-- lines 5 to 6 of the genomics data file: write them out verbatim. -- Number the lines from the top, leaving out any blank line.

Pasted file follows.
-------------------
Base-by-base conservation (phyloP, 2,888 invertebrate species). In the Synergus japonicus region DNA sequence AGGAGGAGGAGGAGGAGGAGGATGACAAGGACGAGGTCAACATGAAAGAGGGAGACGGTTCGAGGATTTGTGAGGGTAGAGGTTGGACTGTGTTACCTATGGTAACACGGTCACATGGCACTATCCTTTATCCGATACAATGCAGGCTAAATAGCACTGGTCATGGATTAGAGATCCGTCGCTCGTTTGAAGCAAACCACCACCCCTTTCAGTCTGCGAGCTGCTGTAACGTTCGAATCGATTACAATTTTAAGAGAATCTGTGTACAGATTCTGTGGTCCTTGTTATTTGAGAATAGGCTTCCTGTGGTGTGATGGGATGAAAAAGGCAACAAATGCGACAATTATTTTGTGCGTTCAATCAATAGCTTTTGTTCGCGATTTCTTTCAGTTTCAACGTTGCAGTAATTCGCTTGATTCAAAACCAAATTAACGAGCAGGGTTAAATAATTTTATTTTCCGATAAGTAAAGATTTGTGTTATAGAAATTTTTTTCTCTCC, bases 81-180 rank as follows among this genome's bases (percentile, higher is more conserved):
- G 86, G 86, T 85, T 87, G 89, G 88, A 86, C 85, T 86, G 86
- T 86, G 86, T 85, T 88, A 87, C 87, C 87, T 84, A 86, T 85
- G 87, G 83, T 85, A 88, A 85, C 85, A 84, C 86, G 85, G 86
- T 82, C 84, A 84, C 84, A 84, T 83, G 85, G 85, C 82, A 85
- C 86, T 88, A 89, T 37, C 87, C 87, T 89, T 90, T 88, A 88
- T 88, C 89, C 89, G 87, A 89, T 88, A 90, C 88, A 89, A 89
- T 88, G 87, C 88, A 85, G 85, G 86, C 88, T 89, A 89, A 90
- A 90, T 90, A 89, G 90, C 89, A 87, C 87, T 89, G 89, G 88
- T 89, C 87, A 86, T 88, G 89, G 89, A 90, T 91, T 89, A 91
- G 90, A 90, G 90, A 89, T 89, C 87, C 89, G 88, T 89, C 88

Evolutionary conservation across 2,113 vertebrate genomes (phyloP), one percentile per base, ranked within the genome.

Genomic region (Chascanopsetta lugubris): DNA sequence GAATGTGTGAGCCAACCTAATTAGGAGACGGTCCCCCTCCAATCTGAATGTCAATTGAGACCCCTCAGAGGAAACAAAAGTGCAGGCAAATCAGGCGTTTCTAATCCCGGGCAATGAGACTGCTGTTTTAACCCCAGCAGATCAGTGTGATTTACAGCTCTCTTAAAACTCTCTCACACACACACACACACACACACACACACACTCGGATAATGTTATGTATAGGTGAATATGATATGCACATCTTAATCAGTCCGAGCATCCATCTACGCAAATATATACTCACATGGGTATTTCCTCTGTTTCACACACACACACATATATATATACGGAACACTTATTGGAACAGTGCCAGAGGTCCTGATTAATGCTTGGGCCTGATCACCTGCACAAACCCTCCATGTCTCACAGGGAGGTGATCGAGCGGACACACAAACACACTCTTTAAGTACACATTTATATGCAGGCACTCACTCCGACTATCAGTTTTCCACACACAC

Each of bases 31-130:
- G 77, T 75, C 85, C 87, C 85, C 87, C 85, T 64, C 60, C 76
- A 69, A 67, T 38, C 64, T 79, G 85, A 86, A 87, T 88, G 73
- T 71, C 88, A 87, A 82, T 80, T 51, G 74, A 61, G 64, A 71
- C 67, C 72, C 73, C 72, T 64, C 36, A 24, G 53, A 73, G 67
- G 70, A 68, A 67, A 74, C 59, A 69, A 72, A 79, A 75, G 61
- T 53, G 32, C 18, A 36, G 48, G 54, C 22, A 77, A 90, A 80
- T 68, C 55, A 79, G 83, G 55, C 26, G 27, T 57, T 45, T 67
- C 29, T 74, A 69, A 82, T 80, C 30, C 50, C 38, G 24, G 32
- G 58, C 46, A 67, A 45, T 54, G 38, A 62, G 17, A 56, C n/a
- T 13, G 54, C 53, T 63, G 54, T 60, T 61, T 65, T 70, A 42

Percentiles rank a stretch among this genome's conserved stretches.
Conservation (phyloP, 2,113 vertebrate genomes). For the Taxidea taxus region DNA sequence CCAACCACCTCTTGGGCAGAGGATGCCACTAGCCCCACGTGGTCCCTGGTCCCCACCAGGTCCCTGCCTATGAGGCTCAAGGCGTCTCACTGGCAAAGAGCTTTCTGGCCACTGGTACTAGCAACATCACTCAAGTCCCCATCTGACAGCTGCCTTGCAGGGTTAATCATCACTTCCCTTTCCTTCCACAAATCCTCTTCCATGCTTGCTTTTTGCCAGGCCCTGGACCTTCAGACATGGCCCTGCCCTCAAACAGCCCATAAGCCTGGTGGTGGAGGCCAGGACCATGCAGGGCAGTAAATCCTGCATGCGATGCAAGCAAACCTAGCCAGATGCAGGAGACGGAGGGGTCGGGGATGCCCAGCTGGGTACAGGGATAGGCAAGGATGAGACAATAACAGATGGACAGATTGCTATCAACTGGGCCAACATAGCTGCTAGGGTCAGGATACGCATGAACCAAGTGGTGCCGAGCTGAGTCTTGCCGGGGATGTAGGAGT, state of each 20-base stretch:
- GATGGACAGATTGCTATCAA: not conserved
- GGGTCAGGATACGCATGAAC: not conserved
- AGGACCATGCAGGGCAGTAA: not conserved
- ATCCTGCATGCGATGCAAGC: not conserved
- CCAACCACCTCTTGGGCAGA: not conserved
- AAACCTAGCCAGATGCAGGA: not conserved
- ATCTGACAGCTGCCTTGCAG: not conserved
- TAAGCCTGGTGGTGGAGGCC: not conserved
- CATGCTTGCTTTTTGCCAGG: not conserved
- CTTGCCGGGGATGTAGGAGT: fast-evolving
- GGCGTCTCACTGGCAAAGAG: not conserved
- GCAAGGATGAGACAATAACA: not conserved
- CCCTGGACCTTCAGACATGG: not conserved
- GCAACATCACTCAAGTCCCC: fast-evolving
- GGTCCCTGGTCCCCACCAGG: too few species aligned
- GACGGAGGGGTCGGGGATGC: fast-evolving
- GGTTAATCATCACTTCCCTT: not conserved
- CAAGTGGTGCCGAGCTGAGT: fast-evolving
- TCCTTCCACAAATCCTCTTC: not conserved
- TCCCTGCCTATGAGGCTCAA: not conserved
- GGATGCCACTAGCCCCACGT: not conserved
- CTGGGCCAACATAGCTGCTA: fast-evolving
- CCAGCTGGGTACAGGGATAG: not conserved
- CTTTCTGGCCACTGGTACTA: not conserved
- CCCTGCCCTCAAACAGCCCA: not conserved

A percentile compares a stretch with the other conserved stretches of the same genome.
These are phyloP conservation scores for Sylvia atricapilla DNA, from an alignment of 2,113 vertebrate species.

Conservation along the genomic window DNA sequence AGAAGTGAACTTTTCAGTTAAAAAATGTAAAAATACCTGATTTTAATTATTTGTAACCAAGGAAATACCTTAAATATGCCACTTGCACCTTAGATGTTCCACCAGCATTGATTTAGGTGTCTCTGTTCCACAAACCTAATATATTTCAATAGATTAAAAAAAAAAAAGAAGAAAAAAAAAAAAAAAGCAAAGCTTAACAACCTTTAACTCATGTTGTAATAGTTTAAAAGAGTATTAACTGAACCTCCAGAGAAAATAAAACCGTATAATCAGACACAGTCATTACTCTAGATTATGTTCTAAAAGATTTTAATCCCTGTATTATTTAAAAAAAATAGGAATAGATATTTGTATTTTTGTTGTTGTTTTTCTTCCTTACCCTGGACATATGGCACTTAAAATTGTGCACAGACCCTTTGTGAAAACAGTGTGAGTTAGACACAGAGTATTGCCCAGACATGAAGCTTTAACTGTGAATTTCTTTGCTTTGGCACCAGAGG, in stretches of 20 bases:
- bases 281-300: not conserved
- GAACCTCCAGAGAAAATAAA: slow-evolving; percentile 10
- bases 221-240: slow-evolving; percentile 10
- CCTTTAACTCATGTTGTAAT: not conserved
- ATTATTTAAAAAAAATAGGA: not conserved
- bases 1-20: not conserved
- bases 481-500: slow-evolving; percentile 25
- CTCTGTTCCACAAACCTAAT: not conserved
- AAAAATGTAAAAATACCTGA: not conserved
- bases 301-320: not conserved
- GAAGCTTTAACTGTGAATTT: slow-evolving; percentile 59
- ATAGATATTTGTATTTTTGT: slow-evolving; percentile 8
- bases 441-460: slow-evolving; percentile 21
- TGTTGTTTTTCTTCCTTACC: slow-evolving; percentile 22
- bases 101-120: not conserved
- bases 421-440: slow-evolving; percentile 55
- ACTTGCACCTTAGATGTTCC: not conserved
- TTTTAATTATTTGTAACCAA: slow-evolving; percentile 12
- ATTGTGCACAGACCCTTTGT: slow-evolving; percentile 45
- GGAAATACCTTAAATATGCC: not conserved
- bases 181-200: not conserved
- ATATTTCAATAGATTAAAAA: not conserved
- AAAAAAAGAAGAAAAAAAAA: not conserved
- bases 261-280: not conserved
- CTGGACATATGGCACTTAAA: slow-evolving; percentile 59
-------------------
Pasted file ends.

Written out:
- T 82, C 84, A 84, C 84, A 84, T 83, G 85, G 85, C 82, A 85
- C 86, T 88, A 89, T 37, C 87, C 87, T 89, T 90, T 88, A 88